From Socialist Voice, May 2010

Seán Quinn, CFDs, and jobs

As this article is being written, the full hearing of the Financial Regulator’s action to put Quinn Insurance into administration has been postponed, to be heard in the High Court in the coming weeks. Presumably when this is being read the High Court will have sat and will have granted the Regulator administration rights for the Quinn Group, which is without question the legal and logical manner in which the state should act.
     We have seen demonstrations of workers concerned about their jobs and, rightly, acting to publicise their plight. However, backing Seán Quinn to pull the group, and in particular the insurance side of things, through these difficulties with a commitment to jobs is naïve at best.
     Quinn says of himself: “I accept that we are technically wrong, but there is nobody . . . saying we haven’t got a very good model and a proven track record making money. So if we have, why put us into administration?”
     And some TDs, such as Ned O’Keeffe, may even call him a patriot. He said of the Quinn Group: “They won’t be depending on the state and Mr Elderfield [the Regulator] to tell us what to do. We don’t want foreigners in here. Michael Collins, Liam Lynch, Pádraig Pearse and James Connolly wouldn’t have those foreigners running our business.”
     Leaving aside the absolute ridiculousness of these two comments, it is important for employees of the Quinn Group to realise and understand that it is the actions of Seán Quinn and co. that have put their jobs at risk and have run the company they work for into the ground, amassing huge personal debts in the process, including a debt of €2.8 billion to Anglo-Irish Bank.      This last debt was accumulated through a “creative” financial product known as “contracts for difference” or CFDs, a contract that specifies that at a specific time the buyer (Quinn) or seller (Anglo-Irish)—depending on whether it is positive or negative—will make up the difference between the price of the asset from when the contract was signed to its contracted date. This allows for speculation and investment without the purchasing of shares, thereby hiding the information from the market.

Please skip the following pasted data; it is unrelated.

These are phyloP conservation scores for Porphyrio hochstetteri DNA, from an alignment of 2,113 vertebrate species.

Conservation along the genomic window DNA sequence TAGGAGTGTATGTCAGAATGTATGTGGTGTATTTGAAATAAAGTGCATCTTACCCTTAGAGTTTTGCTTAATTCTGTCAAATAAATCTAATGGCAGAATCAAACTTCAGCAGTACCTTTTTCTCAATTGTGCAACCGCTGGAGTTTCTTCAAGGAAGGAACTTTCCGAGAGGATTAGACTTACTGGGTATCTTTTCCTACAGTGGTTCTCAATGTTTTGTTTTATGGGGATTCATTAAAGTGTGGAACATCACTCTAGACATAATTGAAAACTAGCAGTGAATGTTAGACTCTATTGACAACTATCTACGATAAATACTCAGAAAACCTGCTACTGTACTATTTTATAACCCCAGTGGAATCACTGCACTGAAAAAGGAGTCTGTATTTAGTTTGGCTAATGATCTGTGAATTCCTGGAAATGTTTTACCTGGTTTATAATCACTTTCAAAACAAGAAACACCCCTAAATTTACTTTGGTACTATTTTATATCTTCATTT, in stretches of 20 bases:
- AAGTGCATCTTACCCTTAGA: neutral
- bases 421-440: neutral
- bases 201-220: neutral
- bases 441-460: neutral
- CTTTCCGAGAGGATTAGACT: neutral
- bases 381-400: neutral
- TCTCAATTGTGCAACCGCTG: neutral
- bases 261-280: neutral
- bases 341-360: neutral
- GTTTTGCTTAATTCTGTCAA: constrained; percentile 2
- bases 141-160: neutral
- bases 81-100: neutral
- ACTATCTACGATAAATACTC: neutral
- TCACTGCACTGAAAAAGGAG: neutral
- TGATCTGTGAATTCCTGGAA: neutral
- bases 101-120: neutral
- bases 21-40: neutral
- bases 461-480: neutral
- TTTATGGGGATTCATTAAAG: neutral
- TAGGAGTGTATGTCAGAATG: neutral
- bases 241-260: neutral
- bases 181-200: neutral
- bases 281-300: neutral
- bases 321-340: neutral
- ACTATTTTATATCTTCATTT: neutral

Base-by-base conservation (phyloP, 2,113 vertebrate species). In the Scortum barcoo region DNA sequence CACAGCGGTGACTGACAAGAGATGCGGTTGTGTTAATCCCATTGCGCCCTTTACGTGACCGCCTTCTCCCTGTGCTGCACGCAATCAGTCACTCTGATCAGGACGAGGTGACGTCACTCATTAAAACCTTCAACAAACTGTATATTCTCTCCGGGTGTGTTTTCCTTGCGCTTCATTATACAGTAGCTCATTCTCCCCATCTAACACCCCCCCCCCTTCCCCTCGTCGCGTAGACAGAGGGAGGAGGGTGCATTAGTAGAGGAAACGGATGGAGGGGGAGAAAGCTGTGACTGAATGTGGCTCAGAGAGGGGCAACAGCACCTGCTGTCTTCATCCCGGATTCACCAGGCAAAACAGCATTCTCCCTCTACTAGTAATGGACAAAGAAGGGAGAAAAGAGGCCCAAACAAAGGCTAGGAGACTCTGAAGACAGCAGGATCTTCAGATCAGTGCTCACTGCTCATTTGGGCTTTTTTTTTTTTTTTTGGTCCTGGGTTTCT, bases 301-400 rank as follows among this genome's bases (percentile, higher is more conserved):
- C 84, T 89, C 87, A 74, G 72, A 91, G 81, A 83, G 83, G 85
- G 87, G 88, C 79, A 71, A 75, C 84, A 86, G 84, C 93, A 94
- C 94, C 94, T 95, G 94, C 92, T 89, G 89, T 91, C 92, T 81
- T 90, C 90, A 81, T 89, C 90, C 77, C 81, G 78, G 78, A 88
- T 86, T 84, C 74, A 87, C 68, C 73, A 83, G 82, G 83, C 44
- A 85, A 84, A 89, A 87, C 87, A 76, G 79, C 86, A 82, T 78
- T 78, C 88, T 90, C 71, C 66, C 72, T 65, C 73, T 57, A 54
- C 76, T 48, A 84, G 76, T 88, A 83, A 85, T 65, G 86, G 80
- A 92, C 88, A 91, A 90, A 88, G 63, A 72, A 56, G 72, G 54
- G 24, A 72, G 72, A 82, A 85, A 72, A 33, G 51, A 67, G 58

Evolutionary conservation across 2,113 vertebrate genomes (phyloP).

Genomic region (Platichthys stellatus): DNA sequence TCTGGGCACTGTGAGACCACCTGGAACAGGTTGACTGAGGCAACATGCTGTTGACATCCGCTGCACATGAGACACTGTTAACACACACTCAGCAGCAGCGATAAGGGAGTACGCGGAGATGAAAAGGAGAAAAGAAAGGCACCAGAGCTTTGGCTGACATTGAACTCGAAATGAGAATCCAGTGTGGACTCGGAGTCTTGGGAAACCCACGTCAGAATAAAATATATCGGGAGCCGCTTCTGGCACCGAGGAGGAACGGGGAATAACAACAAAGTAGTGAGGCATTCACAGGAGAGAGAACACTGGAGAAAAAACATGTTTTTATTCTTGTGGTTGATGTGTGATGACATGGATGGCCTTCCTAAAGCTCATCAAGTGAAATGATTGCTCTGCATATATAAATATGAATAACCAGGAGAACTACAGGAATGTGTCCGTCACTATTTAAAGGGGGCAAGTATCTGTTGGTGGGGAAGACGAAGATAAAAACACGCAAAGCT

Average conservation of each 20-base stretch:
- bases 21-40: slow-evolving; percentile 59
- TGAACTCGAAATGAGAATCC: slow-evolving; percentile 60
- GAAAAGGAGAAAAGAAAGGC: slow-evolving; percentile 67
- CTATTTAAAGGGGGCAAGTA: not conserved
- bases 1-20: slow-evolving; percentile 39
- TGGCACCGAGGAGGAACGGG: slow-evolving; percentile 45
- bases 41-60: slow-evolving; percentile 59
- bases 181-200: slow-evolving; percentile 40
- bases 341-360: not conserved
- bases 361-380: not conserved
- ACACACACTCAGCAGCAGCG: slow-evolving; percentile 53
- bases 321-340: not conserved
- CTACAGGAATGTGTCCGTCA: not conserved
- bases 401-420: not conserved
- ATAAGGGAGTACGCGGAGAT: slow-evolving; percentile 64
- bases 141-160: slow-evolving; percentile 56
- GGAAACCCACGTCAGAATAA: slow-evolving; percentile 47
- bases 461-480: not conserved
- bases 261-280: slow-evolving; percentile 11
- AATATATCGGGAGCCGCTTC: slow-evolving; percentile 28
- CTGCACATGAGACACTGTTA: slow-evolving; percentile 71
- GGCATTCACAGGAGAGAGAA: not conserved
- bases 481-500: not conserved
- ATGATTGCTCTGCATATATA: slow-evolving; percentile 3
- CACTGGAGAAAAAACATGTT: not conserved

Workers supporting the old management would do well to remember that the Quinn Group, being a private company, was previously used to write off the personal debts of Seán Quinn and his family. The accounts for 2007 record a loss of €425 million as company funds were used to cover the growing losses on Seán Quinn’s CFDs with Anglo-Irish Bank.
     Quinn not only amassed these massive debts and proved himself more than capable of “technically” bringing a business into administration but also has a record of grossly flouting regulation in pursuit of private gain, the insurance arm having previously been fined €3.4 million.
     Unfortunately there is no easy slogan or rallying point for employees of the Quinn Group. They have been abused and misled by their employer. Their labour has been used to enrich and bail out their greedy, disgraced boss. But the state hardly appears as a welcome saviour, given its savage attacks on working people and their services.

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